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How should FIFA allocate the new Women’s World Cup berths?

Eight spots, six confederations. How to divide them up?

Germany v China PR: Group B - 2019 FIFA Women’s World Cup France Photo by Catherine Ivill - FIFA/FIFA via Getty Images

FIFA recently announced that they will expand the number of teams in the Women’s World Cup from 24 to 32. That’s eight new spots to spread over six confederations. Hopefully FIFA will be balancing the need to open up more spots for teams from more competitive confederations with spurring development in the other confederations.

Here is the current allocations of World Cup spots:

AFC (Asia): 5 slots
CAF (Africa): 3 slots
CONCACAF (North America, Central America and the Caribbean): 3 slots
CONMEBOL (South America): 2 slots
OFC (Oceania): 1 slot
UEFA (Europe): 8 slots
Host Nation: 1 slot
CONCACAF–CONMEBOL playoff: 1 slot

In an ideal world, FIFA would simply consider what was best for the women’s game, which would be boosting the global development and competitiveness of all women’s teams. But since we don’t live in that ideal world, we also have to consider that FIFA will use these slots as candy to dole out to confederations as part of their politicking, and that they won’t commit to proper oversight or incentivize federations to commit to long-term development, which includes structuring youth pipelines and investing in coaches and referees for the women’s games.

But for the sake of argument, here’s how I hope the slots play out, based on a series of factors:

AFC: 1.5
CAF: 1
OFC: 0.5

Half slots represent playoff scenarios between confederations; in this proposed allotment, AFC and Oceania would have a home-and-away playoff series over a slot, and CONCACAF and CONMEBOL would have a playoff series as well. There are tons of teams in non-UEFA confederations that would benefit from the extra slots as a way to spur development through competition in those regions - assuming that FIFA implements this expansion the right way and provides resources for developing teams, mandates support for women’s sides, and institutes strict oversight of resource allocation. Playoff scenarios also add on to costs for federations, making it more likely FIFA will simply allocate whole slots.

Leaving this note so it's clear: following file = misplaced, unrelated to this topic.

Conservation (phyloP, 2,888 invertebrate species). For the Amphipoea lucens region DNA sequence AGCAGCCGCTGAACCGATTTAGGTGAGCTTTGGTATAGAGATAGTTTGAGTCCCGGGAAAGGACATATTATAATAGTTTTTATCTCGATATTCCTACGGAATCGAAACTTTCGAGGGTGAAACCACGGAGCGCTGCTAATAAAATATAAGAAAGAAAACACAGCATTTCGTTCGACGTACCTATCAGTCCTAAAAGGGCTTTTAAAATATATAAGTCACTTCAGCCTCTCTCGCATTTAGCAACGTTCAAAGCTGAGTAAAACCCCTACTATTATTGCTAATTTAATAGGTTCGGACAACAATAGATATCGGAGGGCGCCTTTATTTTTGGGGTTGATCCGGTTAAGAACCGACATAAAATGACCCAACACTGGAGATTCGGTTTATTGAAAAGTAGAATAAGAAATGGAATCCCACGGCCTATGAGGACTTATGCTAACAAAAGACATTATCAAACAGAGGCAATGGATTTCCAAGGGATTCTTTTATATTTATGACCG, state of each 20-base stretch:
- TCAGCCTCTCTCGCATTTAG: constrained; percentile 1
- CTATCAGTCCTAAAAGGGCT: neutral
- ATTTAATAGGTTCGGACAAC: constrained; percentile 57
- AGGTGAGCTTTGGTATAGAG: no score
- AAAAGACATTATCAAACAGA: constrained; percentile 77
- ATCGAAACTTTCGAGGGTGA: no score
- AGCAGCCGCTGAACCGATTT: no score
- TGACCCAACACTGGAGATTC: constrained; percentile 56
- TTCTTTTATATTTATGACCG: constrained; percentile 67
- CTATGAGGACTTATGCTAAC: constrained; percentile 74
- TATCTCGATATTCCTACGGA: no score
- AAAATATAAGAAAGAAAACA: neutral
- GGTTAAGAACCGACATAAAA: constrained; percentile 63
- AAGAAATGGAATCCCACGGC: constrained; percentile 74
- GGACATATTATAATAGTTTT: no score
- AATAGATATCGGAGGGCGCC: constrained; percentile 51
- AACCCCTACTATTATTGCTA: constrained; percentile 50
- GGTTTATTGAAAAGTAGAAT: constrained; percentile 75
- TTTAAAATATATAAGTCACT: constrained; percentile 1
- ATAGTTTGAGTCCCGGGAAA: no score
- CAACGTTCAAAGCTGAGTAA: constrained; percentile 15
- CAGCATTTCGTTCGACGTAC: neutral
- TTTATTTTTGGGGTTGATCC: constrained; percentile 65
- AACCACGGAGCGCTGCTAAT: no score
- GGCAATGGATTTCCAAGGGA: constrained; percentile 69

Development has to be balanced against keeping the level of competition high in the World Cup. UEFA will likely get at least two slots based on the number of teams in that confederation that are already competitive but simply miss out because of the lack of room, like Switzerland and Denmark. It would be nice if the rest of the slots got spread out over the rest of the confederations, but odds are UEFA will probably get more.

Here’s a scenario that is more likely to happen:

AFC: 1.5
CAF: 1
OFC: 0.5

Is it unfair to leave Oceania with the possibility of just not having an extra berth at the World Cup? You could argue that the confederation is completely dominated by New Zealand, who took over the “big fish in a pond of minnows” role from Australia, who left OFC for AFC precisely because of the lack of competition. But on the flip side, expanding the World Cup is meant in part to spur the competitiveness of the overall game. The balancing act here is between the realistic probability that you’ll be able to develop any of the minnow teams to a World Cup competitive level (not totally out of the realm of possibility!) against including teams and confederations that are already more competitive. FIFA isn’t expanding purely out of an altruistic desire to grow the women’s game; they want a bigger, flashier tournament that allows them to ask more for television rights packages, make more sponsorship dollars, and earn more money overall.

How do you think FIFA should divide up these eight new spots? Should they simply weight more towards confederations that have competitive teams ready to go, or should they think more about getting underdeveloped confederations into the mix?